Poverty Down 20 Per Cent, Meeting Canada’s First Poverty Reduction Goal Three Years Ahead Of Schedule


The number of Canadians in poverty went down by over 20 per cent between 2015 and 2017, meeting the government’s first poverty reduction target three years ahead of schedule, according to data from the 2017 Canadian Income Survey released by Statistics Canada last month.

Statistics Canada published the results of the survey on Feb. 26 and it was the first release of an income survey since the government launched the initiative known as “Opportunity for All – Canada’s First Poverty Reduction Strategy.” The initiative aims to create a 20 per cent reduction in poverty by 2020 and a 50 percent reduction by 2030, compared to levels in 2015. The data from the survey showed that the first poverty reduction target was met three years ahead of schedule, meaning the poverty rate fell over 20 per cent between 2015 and 2017.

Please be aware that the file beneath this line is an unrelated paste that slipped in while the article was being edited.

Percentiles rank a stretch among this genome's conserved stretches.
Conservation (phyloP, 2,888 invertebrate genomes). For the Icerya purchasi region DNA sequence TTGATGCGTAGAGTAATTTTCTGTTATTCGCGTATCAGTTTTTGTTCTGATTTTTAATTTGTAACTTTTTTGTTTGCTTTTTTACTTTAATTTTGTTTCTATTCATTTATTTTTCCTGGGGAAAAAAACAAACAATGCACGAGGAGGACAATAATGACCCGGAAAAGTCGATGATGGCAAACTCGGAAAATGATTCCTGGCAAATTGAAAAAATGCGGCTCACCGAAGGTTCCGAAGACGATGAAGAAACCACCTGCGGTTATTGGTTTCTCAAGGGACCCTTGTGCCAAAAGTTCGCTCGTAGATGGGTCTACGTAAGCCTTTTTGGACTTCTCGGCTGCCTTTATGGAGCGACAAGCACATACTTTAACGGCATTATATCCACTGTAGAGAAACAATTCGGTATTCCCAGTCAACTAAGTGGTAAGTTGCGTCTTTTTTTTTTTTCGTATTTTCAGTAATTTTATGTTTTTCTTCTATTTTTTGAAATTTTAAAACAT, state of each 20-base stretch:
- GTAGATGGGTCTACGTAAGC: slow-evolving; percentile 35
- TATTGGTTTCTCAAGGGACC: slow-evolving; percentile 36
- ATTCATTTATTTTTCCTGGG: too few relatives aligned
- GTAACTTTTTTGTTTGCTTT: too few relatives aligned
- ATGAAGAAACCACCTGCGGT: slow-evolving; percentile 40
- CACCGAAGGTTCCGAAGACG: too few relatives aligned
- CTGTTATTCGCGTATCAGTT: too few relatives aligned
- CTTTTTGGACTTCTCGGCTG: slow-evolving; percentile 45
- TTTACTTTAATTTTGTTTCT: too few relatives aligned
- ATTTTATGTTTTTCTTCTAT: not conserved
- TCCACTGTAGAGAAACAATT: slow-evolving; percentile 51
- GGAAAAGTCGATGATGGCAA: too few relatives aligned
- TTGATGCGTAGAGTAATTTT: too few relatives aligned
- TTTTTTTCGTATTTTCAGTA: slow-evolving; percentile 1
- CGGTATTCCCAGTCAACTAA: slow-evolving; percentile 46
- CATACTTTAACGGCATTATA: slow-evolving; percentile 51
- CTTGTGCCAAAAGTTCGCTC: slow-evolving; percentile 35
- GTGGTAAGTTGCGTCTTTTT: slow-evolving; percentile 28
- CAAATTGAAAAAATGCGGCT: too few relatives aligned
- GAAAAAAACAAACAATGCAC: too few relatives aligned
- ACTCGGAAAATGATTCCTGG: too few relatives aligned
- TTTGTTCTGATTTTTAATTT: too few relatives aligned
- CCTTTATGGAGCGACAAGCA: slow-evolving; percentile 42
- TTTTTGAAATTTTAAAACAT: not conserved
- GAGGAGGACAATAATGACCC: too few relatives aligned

“This represents approximately 825,000 fewer individuals living in poverty,” said Minister of Families, Children and Social Development Jean-Yves Duclos in a statement on Feb. 26. “However, we know there is much more to do. That is why we remain committed to cutting poverty in half by 2030.”

The data also showed that the Canada Child Benefit resulted in higher incomes for families with children. Couples with children had their median child benefits go up by $1,200 while single-parent families received an extra $1,300 in 2017 compared to 2016. In addition, the number of children living in poverty dropped by 278,000 between 2015 and 2017.

“These results confirm that our investments are lifting people out of poverty and helping Canadian families,” Duclos said. “We remain strongly committed to ensuring that everyone has a real and fair chance at success.”

To learn more about the results of the 2017 Canadian Income Survey, click here. To read about the government’s poverty reduction plan, click here.


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